Yet rather than choosing Mother Abigail, they chose The Dark Man who admittedly, appeared to many of them as a priest of some sort, or as a hero. He was cool. He was sexy. He promised them things. Promised them a place. Perhaps, promised them power. And before they were aware of what was happening, they were ensnared. They were trapped. They just plain didn’t know, or didn’t want to know, what they were walking into.
But they learned. Oh, yes. They learned. And they got to the point where they were afraid to so much as utter his name. A fact that was thrust into the faces of a handful of them by a member of the Free Zone that had been a professor of sociology before. Glen Bateman, upon encountering some of Flagg’s men commented as follows when he realizes that the men won’t say the name of their chosen master:
“Are you afraid? Are you so afraid of him you don’t dare speak his name? Very well, I’ll say it for you. His name is Randall Flagg, also known as the Dark Man, also known as the Tall Man, also known as the Walkin’ Dude. Don’t some of you call him that? Call him Beelzebub because that’s his name, too. Call him Nyarlathotep and Ahaz and Astaroth. Call him R’yelah and Seti and Anubis. His name is Legion and he’s an apostate of Hell and you men kiss his ass. Just thought we ought to have that up front.”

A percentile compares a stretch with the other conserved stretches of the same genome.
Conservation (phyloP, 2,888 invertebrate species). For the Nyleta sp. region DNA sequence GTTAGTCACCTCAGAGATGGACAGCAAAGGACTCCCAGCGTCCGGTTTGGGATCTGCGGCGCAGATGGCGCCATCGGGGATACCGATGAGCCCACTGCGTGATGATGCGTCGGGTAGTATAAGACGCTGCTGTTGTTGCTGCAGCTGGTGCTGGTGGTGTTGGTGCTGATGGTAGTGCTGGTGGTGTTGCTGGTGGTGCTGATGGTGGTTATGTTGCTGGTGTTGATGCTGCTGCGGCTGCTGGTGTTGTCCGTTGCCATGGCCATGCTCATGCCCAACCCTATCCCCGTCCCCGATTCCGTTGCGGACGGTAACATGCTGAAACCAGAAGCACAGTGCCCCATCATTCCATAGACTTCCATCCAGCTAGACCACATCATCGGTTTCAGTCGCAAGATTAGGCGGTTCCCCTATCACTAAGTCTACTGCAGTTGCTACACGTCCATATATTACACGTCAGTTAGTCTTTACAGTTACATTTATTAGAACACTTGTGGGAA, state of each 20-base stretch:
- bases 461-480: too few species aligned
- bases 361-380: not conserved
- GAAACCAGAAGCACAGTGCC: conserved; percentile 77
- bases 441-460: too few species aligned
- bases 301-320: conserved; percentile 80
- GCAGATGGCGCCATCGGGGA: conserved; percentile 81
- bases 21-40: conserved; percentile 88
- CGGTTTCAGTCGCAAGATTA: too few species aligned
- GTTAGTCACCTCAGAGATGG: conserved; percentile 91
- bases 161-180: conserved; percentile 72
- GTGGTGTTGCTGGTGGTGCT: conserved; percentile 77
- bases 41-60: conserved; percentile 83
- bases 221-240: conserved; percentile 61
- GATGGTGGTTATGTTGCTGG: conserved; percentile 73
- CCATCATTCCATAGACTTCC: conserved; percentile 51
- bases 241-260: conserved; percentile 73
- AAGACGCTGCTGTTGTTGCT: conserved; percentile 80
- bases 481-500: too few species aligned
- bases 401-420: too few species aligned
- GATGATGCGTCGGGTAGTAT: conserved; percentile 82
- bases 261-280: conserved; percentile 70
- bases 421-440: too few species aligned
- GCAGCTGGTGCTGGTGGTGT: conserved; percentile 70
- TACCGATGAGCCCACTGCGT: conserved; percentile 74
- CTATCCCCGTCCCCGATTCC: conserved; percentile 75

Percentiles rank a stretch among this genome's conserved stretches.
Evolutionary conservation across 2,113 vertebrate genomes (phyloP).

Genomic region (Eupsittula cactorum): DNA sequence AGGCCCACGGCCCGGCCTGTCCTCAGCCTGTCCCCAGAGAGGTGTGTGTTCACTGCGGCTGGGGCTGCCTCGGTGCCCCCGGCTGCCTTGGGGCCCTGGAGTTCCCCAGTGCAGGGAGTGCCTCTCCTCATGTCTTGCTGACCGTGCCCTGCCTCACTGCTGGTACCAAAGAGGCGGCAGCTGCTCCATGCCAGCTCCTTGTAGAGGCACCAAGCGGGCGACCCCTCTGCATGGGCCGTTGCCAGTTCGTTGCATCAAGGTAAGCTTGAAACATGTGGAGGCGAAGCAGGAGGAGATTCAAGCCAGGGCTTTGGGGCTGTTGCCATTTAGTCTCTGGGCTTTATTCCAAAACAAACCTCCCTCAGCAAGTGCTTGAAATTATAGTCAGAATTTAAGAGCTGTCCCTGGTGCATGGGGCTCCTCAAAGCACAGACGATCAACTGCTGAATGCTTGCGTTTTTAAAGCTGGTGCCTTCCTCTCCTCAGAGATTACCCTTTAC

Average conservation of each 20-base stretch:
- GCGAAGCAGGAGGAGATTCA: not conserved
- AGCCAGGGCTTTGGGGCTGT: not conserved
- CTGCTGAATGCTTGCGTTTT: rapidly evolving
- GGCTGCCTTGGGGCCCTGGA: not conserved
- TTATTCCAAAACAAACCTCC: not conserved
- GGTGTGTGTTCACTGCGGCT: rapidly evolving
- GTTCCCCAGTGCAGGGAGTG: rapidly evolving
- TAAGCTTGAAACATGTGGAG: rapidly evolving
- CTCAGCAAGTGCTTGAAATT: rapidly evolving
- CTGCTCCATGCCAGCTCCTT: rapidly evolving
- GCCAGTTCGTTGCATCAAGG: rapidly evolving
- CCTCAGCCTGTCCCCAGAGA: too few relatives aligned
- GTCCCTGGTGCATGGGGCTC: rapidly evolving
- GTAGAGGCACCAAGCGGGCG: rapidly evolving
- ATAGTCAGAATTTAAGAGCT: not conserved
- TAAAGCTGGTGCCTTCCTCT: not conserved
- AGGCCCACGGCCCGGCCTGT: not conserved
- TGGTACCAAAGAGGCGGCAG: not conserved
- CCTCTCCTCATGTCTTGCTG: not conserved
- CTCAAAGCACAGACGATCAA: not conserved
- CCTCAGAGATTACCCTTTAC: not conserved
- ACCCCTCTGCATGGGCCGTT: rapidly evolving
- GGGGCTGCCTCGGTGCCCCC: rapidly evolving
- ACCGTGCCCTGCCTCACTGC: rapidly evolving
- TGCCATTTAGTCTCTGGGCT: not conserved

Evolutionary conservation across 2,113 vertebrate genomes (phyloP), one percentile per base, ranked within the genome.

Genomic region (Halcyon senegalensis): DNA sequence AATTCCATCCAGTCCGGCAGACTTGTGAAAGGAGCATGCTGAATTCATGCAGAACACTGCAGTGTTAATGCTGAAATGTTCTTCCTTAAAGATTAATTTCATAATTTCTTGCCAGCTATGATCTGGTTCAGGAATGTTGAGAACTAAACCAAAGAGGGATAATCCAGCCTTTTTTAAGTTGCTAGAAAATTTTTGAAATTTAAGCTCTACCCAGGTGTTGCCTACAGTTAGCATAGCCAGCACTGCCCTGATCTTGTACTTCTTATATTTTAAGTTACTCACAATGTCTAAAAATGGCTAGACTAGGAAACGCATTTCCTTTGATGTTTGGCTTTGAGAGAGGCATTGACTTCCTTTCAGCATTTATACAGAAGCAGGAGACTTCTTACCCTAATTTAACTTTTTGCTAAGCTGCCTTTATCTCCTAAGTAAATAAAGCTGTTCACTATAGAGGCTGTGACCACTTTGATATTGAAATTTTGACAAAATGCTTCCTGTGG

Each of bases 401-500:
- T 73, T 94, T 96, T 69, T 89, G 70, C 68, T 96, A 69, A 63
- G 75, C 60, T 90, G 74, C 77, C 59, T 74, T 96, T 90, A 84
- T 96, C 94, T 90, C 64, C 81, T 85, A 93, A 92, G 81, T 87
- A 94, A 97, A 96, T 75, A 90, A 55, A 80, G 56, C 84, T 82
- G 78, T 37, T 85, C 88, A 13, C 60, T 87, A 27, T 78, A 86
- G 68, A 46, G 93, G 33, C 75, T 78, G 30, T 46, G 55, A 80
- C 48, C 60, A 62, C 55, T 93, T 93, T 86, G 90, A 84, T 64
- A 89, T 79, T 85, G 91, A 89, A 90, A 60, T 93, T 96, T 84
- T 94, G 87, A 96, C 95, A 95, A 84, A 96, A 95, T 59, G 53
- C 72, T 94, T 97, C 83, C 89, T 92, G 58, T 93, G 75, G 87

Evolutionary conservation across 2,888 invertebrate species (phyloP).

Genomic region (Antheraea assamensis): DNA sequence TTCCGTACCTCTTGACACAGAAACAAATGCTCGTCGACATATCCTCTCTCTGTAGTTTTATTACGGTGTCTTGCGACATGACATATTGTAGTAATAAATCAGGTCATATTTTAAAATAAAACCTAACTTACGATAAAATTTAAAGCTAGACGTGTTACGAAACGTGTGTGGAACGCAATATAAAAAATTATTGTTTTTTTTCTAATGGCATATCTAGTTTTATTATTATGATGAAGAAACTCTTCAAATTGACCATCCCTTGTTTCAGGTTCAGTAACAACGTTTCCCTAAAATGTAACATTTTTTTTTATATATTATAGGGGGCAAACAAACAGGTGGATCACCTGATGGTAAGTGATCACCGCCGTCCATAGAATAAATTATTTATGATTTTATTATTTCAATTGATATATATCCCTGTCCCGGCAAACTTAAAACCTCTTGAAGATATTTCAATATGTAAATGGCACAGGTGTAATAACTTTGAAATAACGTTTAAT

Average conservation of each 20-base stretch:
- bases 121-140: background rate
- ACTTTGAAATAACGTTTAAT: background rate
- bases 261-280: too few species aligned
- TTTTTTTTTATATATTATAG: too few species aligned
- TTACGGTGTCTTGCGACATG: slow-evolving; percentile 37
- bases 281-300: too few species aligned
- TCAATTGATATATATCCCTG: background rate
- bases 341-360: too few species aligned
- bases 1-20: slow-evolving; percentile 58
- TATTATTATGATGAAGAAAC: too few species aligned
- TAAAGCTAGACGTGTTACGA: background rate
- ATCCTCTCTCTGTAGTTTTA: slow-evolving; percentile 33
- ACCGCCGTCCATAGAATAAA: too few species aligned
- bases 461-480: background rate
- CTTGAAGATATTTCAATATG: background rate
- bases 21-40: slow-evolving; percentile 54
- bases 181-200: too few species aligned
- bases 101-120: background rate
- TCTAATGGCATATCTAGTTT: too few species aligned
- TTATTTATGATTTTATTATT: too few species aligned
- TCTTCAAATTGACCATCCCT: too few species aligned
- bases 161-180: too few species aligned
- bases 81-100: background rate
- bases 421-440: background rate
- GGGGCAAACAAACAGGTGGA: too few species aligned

Glen Bateman is one of my favorite characters in this story if for no other reason than that he had the guts and gumption to make this pronouncement. Sure, when I met Glen Bateman alongside Stu Redman on a lonely New Hampshire highway, he may have seemed a bit pompous and overblown… but that was before I knew him. That was before Mr. King showed me who he really was… what he was really made of. This is what I mean when I speak of the way King’s characters are written. Some of The Stand’s characters have stayed fast and firm in my mind over the many years since I last read this book, even though many of the details of the story had faded.
Don’t read The Stand just for the great post-apocalyptic story that it is. Don’t just read it for the epic struggle between good and evil, though it’s worth it for that. Read it to get to know the amazing characters that Stephen King created to act out his end-of-the-world-as-we-know-it scenario. Read it for Stu Redman and Frannie Goldsmith, for Nick Andros and Mother Abigail. Yes, even for Randall Flagg (who you may see in other works by Stephen King, do you ken?), for Lloyd Henreid and the Trashcan Man. Read it for Larry Underwood, who ain’t no nice guy. Read it for Kojak and for Harold Lauder and for Tom Cullen. Who could ever forget Tom Cullen? “M-O-O-N, that spells Tom Cullen, laws yes!”